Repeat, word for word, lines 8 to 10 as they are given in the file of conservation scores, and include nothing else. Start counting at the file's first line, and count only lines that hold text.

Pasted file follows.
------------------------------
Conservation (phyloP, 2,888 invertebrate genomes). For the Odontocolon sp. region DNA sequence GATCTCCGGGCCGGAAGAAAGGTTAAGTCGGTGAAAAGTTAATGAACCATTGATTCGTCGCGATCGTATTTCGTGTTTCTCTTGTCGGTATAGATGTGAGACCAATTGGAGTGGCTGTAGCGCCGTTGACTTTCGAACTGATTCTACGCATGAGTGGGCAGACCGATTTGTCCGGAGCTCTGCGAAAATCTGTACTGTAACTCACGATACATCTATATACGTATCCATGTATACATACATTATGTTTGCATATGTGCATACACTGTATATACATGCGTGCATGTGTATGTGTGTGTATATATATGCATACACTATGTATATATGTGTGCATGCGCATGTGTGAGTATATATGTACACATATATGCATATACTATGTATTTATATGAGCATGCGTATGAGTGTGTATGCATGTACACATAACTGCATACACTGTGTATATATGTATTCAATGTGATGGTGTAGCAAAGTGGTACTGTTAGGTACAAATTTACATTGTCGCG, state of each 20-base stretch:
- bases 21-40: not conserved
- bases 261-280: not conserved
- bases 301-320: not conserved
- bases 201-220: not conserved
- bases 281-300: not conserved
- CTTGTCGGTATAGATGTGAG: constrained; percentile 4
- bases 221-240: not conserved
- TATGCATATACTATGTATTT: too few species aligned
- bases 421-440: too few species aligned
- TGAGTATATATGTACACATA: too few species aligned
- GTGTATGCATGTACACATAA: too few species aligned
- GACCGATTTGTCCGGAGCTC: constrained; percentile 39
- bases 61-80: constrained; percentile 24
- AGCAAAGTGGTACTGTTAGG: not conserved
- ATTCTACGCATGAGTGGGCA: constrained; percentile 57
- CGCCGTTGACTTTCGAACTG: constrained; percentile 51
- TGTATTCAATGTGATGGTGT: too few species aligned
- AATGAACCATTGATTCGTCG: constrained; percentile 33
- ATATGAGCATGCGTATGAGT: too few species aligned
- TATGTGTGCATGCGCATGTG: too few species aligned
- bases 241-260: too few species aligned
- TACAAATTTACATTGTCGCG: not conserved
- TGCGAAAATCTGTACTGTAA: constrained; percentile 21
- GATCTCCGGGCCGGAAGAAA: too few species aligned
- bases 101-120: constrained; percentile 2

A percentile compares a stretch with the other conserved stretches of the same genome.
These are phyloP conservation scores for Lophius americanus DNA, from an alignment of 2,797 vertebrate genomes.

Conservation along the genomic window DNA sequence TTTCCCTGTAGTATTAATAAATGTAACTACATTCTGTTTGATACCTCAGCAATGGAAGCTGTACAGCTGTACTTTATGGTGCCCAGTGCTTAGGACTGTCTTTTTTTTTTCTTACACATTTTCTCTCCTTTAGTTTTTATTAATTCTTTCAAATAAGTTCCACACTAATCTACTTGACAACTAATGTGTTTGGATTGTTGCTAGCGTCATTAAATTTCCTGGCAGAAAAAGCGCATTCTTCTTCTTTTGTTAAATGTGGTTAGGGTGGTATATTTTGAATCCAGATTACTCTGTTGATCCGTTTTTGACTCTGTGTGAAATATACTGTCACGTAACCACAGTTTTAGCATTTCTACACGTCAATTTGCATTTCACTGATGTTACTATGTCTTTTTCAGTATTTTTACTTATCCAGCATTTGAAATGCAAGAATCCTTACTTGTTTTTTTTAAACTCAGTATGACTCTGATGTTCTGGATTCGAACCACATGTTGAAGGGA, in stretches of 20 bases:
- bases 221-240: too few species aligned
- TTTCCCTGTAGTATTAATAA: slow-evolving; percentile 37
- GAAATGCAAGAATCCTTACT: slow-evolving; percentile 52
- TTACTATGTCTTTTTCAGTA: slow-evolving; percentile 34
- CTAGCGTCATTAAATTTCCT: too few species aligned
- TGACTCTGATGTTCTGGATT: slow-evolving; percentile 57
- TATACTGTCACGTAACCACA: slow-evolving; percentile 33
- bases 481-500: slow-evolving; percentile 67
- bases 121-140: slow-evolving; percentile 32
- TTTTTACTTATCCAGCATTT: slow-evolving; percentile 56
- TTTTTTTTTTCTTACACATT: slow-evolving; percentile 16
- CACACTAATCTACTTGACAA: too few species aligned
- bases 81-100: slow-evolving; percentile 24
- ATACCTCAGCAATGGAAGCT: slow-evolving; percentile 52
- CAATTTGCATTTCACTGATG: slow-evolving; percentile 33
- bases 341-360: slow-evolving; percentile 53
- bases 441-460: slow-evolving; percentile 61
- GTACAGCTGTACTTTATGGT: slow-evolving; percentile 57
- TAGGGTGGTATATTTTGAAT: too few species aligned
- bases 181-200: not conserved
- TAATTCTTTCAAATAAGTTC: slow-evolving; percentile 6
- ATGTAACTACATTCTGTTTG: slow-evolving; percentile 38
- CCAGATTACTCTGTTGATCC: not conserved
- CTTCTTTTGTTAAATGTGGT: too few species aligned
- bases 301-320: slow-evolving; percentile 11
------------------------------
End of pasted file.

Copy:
- bases 221-240: not conserved
- TATGCATATACTATGTATTT: too few species aligned
- bases 421-440: too few species aligned